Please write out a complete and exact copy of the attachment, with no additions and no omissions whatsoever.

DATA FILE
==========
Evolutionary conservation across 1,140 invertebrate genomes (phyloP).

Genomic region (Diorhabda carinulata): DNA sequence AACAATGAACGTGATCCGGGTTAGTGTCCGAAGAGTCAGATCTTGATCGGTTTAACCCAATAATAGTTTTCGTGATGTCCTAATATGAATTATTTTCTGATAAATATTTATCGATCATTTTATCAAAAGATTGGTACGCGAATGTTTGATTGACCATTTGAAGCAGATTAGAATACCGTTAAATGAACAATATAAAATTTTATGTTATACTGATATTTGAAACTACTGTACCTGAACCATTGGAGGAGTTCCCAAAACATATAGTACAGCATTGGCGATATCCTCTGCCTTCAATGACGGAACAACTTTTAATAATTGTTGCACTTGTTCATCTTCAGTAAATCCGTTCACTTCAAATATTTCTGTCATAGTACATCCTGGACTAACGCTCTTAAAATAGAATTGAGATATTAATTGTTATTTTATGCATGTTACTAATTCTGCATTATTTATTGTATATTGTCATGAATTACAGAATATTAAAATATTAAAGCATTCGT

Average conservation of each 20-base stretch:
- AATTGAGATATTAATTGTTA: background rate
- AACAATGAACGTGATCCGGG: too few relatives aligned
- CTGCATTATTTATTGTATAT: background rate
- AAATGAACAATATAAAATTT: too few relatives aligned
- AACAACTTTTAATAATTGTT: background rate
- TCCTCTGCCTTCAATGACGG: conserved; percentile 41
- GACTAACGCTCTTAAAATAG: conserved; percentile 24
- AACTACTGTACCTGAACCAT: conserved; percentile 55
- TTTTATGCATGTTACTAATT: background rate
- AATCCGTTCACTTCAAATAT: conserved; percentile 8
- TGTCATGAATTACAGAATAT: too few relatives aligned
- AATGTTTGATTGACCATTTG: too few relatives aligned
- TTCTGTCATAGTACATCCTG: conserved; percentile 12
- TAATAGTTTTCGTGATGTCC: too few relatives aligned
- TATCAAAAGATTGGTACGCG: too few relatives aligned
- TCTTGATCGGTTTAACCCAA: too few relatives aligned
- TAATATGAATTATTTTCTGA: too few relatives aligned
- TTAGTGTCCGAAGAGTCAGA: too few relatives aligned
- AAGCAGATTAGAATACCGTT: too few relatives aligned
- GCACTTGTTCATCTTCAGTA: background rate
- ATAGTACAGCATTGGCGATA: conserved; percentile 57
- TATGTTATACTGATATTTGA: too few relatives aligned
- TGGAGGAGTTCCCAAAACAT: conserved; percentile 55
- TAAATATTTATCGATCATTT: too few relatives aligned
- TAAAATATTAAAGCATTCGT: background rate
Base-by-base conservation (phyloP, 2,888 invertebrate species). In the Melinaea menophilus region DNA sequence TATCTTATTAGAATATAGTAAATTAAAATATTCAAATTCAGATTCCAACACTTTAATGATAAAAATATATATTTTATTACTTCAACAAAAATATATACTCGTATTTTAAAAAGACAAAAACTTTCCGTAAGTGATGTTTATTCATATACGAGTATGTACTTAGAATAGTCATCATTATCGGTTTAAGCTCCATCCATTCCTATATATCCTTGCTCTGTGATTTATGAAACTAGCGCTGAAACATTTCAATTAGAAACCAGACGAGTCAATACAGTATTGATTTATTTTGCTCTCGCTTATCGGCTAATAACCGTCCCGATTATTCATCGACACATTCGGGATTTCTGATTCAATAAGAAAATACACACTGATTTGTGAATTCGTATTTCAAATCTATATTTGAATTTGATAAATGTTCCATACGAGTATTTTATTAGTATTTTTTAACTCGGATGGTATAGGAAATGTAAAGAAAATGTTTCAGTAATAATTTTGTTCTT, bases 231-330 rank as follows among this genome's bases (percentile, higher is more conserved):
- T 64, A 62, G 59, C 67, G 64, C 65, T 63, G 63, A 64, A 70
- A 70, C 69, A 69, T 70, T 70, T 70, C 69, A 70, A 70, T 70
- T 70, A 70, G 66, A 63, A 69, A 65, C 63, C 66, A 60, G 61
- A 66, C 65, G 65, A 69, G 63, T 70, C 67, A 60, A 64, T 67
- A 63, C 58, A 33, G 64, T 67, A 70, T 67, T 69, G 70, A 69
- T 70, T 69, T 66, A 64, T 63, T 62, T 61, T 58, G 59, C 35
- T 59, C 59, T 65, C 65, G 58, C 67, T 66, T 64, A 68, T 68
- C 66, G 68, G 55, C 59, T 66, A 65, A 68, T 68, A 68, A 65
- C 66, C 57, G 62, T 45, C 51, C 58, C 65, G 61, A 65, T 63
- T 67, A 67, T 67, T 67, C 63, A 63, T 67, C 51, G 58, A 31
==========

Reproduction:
Evolutionary conservation across 1,140 invertebrate genomes (phyloP).

Genomic region (Diorhabda carinulata): DNA sequence AACAATGAACGTGATCCGGGTTAGTGTCCGAAGAGTCAGATCTTGATCGGTTTAACCCAATAATAGTTTTCGTGATGTCCTAATATGAATTATTTTCTGATAAATATTTATCGATCATTTTATCAAAAGATTGGTACGCGAATGTTTGATTGACCATTTGAAGCAGATTAGAATACCGTTAAATGAACAATATAAAATTTTATGTTATACTGATATTTGAAACTACTGTACCTGAACCATTGGAGGAGTTCCCAAAACATATAGTACAGCATTGGCGATATCCTCTGCCTTCAATGACGGAACAACTTTTAATAATTGTTGCACTTGTTCATCTTCAGTAAATCCGTTCACTTCAAATATTTCTGTCATAGTACATCCTGGACTAACGCTCTTAAAATAGAATTGAGATATTAATTGTTATTTTATGCATGTTACTAATTCTGCATTATTTATTGTATATTGTCATGAATTACAGAATATTAAAATATTAAAGCATTCGT

Average conservation of each 20-base stretch:
- AATTGAGATATTAATTGTTA: background rate
- AACAATGAACGTGATCCGGG: too few relatives aligned
- CTGCATTATTTATTGTATAT: background rate
- AAATGAACAATATAAAATTT: too few relatives aligned
- AACAACTTTTAATAATTGTT: background rate
- TCCTCTGCCTTCAATGACGG: conserved; percentile 41
- GACTAACGCTCTTAAAATAG: conserved; percentile 24
- AACTACTGTACCTGAACCAT: conserved; percentile 55
- TTTTATGCATGTTACTAATT: background rate
- AATCCGTTCACTTCAAATAT: conserved; percentile 8
- TGTCATGAATTACAGAATAT: too few relatives aligned
- AATGTTTGATTGACCATTTG: too few relatives aligned
- TTCTGTCATAGTACATCCTG: conserved; percentile 12
- TAATAGTTTTCGTGATGTCC: too few relatives aligned
- TATCAAAAGATTGGTACGCG: too few relatives aligned
- TCTTGATCGGTTTAACCCAA: too few relatives aligned
- TAATATGAATTATTTTCTGA: too few relatives aligned
- TTAGTGTCCGAAGAGTCAGA: too few relatives aligned
- AAGCAGATTAGAATACCGTT: too few relatives aligned
- GCACTTGTTCATCTTCAGTA: background rate
- ATAGTACAGCATTGGCGATA: conserved; percentile 57
- TATGTTATACTGATATTTGA: too few relatives aligned
- TGGAGGAGTTCCCAAAACAT: conserved; percentile 55
- TAAATATTTATCGATCATTT: too few relatives aligned
- TAAAATATTAAAGCATTCGT: background rate
Base-by-base conservation (phyloP, 2,888 invertebrate species). In the Melinaea menophilus region DNA sequence TATCTTATTAGAATATAGTAAATTAAAATATTCAAATTCAGATTCCAACACTTTAATGATAAAAATATATATTTTATTACTTCAACAAAAATATATACTCGTATTTTAAAAAGACAAAAACTTTCCGTAAGTGATGTTTATTCATATACGAGTATGTACTTAGAATAGTCATCATTATCGGTTTAAGCTCCATCCATTCCTATATATCCTTGCTCTGTGATTTATGAAACTAGCGCTGAAACATTTCAATTAGAAACCAGACGAGTCAATACAGTATTGATTTATTTTGCTCTCGCTTATCGGCTAATAACCGTCCCGATTATTCATCGACACATTCGGGATTTCTGATTCAATAAGAAAATACACACTGATTTGTGAATTCGTATTTCAAATCTATATTTGAATTTGATAAATGTTCCATACGAGTATTTTATTAGTATTTTTTAACTCGGATGGTATAGGAAATGTAAAGAAAATGTTTCAGTAATAATTTTGTTCTT, bases 231-330 rank as follows among this genome's bases (percentile, higher is more conserved):
- T 64, A 62, G 59, C 67, G 64, C 65, T 63, G 63, A 64, A 70
- A 70, C 69, A 69, T 70, T 70, T 70, C 69, A 70, A 70, T 70
- T 70, A 70, G 66, A 63, A 69, A 65, C 63, C 66, A 60, G 61
- A 66, C 65, G 65, A 69, G 63, T 70, C 67, A 60, A 64, T 67
- A 63, C 58, A 33, G 64, T 67, A 70, T 67, T 69, G 70, A 69
- T 70, T 69, T 66, A 64, T 63, T 62, T 61, T 58, G 59, C 35
- T 59, C 59, T 65, C 65, G 58, C 67, T 66, T 64, A 68, T 68
- C 66, G 68, G 55, C 59, T 66, A 65, A 68, T 68, A 68, A 65
- C 66, C 57, G 62, T 45, C 51, C 58, C 65, G 61, A 65, T 63
- T 67, A 67, T 67, T 67, C 63, A 63, T 67, C 51, G 58, A 31